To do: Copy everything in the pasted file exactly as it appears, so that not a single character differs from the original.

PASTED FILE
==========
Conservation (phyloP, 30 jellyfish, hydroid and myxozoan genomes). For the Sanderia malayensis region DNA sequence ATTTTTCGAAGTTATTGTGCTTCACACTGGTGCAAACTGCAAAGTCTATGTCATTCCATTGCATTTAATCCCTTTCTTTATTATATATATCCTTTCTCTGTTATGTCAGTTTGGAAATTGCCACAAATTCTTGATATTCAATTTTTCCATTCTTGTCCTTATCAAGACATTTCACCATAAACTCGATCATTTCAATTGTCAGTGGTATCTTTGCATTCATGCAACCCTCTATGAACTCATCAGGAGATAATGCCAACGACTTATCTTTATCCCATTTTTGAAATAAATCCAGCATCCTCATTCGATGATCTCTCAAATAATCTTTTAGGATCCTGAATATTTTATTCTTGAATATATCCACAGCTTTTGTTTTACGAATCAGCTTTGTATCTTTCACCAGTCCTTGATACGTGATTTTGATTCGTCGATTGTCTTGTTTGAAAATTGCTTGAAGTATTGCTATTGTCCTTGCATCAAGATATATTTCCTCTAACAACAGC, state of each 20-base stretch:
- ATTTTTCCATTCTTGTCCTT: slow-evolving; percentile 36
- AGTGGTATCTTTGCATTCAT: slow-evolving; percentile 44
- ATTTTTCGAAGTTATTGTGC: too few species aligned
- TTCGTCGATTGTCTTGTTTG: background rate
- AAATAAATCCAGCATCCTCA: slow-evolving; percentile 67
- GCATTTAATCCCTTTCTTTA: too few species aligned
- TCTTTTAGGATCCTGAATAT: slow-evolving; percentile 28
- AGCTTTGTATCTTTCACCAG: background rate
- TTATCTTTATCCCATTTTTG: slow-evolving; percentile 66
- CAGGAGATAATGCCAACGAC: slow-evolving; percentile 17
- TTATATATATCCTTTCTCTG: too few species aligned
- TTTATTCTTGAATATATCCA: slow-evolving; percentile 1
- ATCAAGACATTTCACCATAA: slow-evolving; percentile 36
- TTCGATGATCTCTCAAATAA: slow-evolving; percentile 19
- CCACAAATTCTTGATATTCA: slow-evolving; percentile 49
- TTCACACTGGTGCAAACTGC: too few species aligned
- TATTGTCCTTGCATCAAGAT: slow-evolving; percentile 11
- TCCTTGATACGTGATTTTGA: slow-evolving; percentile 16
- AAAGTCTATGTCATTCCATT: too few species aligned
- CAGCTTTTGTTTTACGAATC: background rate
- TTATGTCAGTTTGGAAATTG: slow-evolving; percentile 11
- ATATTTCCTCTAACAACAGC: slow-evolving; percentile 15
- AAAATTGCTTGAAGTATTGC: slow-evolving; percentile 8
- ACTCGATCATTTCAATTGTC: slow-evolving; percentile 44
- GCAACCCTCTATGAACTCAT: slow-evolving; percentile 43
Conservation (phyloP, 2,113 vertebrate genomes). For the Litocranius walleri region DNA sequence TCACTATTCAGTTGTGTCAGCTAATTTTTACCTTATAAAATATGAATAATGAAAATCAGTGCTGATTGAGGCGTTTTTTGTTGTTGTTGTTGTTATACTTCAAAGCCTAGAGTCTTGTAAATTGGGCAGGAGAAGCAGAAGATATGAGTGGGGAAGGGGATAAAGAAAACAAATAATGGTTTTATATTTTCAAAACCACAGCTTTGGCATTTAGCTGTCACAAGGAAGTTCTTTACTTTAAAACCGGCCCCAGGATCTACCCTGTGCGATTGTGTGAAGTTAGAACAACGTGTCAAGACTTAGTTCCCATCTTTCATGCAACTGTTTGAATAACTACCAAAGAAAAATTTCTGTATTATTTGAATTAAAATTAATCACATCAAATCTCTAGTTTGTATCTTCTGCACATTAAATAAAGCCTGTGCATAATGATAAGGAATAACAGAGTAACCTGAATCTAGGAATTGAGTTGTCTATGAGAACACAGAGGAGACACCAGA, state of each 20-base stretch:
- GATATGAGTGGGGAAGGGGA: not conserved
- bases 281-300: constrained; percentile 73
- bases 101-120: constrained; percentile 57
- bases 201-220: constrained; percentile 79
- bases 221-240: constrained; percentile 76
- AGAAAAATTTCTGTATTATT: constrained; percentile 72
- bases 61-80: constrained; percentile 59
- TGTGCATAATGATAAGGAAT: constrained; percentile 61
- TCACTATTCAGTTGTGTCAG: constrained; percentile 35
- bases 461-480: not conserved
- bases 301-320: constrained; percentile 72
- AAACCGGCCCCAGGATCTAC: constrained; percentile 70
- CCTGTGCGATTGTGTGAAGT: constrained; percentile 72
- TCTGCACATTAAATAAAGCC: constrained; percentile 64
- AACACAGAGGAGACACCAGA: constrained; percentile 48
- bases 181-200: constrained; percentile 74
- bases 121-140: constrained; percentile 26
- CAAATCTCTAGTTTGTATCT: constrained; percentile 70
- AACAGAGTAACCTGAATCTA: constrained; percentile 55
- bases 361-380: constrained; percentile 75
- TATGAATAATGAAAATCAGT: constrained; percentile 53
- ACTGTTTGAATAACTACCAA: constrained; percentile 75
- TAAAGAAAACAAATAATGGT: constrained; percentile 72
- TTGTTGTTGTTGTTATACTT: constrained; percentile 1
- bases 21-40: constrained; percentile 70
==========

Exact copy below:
Conservation (phyloP, 30 jellyfish, hydroid and myxozoan genomes). For the Sanderia malayensis region DNA sequence ATTTTTCGAAGTTATTGTGCTTCACACTGGTGCAAACTGCAAAGTCTATGTCATTCCATTGCATTTAATCCCTTTCTTTATTATATATATCCTTTCTCTGTTATGTCAGTTTGGAAATTGCCACAAATTCTTGATATTCAATTTTTCCATTCTTGTCCTTATCAAGACATTTCACCATAAACTCGATCATTTCAATTGTCAGTGGTATCTTTGCATTCATGCAACCCTCTATGAACTCATCAGGAGATAATGCCAACGACTTATCTTTATCCCATTTTTGAAATAAATCCAGCATCCTCATTCGATGATCTCTCAAATAATCTTTTAGGATCCTGAATATTTTATTCTTGAATATATCCACAGCTTTTGTTTTACGAATCAGCTTTGTATCTTTCACCAGTCCTTGATACGTGATTTTGATTCGTCGATTGTCTTGTTTGAAAATTGCTTGAAGTATTGCTATTGTCCTTGCATCAAGATATATTTCCTCTAACAACAGC, state of each 20-base stretch:
- ATTTTTCCATTCTTGTCCTT: slow-evolving; percentile 36
- AGTGGTATCTTTGCATTCAT: slow-evolving; percentile 44
- ATTTTTCGAAGTTATTGTGC: too few species aligned
- TTCGTCGATTGTCTTGTTTG: background rate
- AAATAAATCCAGCATCCTCA: slow-evolving; percentile 67
- GCATTTAATCCCTTTCTTTA: too few species aligned
- TCTTTTAGGATCCTGAATAT: slow-evolving; percentile 28
- AGCTTTGTATCTTTCACCAG: background rate
- TTATCTTTATCCCATTTTTG: slow-evolving; percentile 66
- CAGGAGATAATGCCAACGAC: slow-evolving; percentile 17
- TTATATATATCCTTTCTCTG: too few species aligned
- TTTATTCTTGAATATATCCA: slow-evolving; percentile 1
- ATCAAGACATTTCACCATAA: slow-evolving; percentile 36
- TTCGATGATCTCTCAAATAA: slow-evolving; percentile 19
- CCACAAATTCTTGATATTCA: slow-evolving; percentile 49
- TTCACACTGGTGCAAACTGC: too few species aligned
- TATTGTCCTTGCATCAAGAT: slow-evolving; percentile 11
- TCCTTGATACGTGATTTTGA: slow-evolving; percentile 16
- AAAGTCTATGTCATTCCATT: too few species aligned
- CAGCTTTTGTTTTACGAATC: background rate
- TTATGTCAGTTTGGAAATTG: slow-evolving; percentile 11
- ATATTTCCTCTAACAACAGC: slow-evolving; percentile 15
- AAAATTGCTTGAAGTATTGC: slow-evolving; percentile 8
- ACTCGATCATTTCAATTGTC: slow-evolving; percentile 44
- GCAACCCTCTATGAACTCAT: slow-evolving; percentile 43
Conservation (phyloP, 2,113 vertebrate genomes). For the Litocranius walleri region DNA sequence TCACTATTCAGTTGTGTCAGCTAATTTTTACCTTATAAAATATGAATAATGAAAATCAGTGCTGATTGAGGCGTTTTTTGTTGTTGTTGTTGTTATACTTCAAAGCCTAGAGTCTTGTAAATTGGGCAGGAGAAGCAGAAGATATGAGTGGGGAAGGGGATAAAGAAAACAAATAATGGTTTTATATTTTCAAAACCACAGCTTTGGCATTTAGCTGTCACAAGGAAGTTCTTTACTTTAAAACCGGCCCCAGGATCTACCCTGTGCGATTGTGTGAAGTTAGAACAACGTGTCAAGACTTAGTTCCCATCTTTCATGCAACTGTTTGAATAACTACCAAAGAAAAATTTCTGTATTATTTGAATTAAAATTAATCACATCAAATCTCTAGTTTGTATCTTCTGCACATTAAATAAAGCCTGTGCATAATGATAAGGAATAACAGAGTAACCTGAATCTAGGAATTGAGTTGTCTATGAGAACACAGAGGAGACACCAGA, state of each 20-base stretch:
- GATATGAGTGGGGAAGGGGA: not conserved
- bases 281-300: constrained; percentile 73
- bases 101-120: constrained; percentile 57
- bases 201-220: constrained; percentile 79
- bases 221-240: constrained; percentile 76
- AGAAAAATTTCTGTATTATT: constrained; percentile 72
- bases 61-80: constrained; percentile 59
- TGTGCATAATGATAAGGAAT: constrained; percentile 61
- TCACTATTCAGTTGTGTCAG: constrained; percentile 35
- bases 461-480: not conserved
- bases 301-320: constrained; percentile 72
- AAACCGGCCCCAGGATCTAC: constrained; percentile 70
- CCTGTGCGATTGTGTGAAGT: constrained; percentile 72
- TCTGCACATTAAATAAAGCC: constrained; percentile 64
- AACACAGAGGAGACACCAGA: constrained; percentile 48
- bases 181-200: constrained; percentile 74
- bases 121-140: constrained; percentile 26
- CAAATCTCTAGTTTGTATCT: constrained; percentile 70
- AACAGAGTAACCTGAATCTA: constrained; percentile 55
- bases 361-380: constrained; percentile 75
- TATGAATAATGAAAATCAGT: constrained; percentile 53
- ACTGTTTGAATAACTACCAA: constrained; percentile 75
- TAAAGAAAACAAATAATGGT: constrained; percentile 72
- TTGTTGTTGTTGTTATACTT: constrained; percentile 1
- bases 21-40: constrained; percentile 70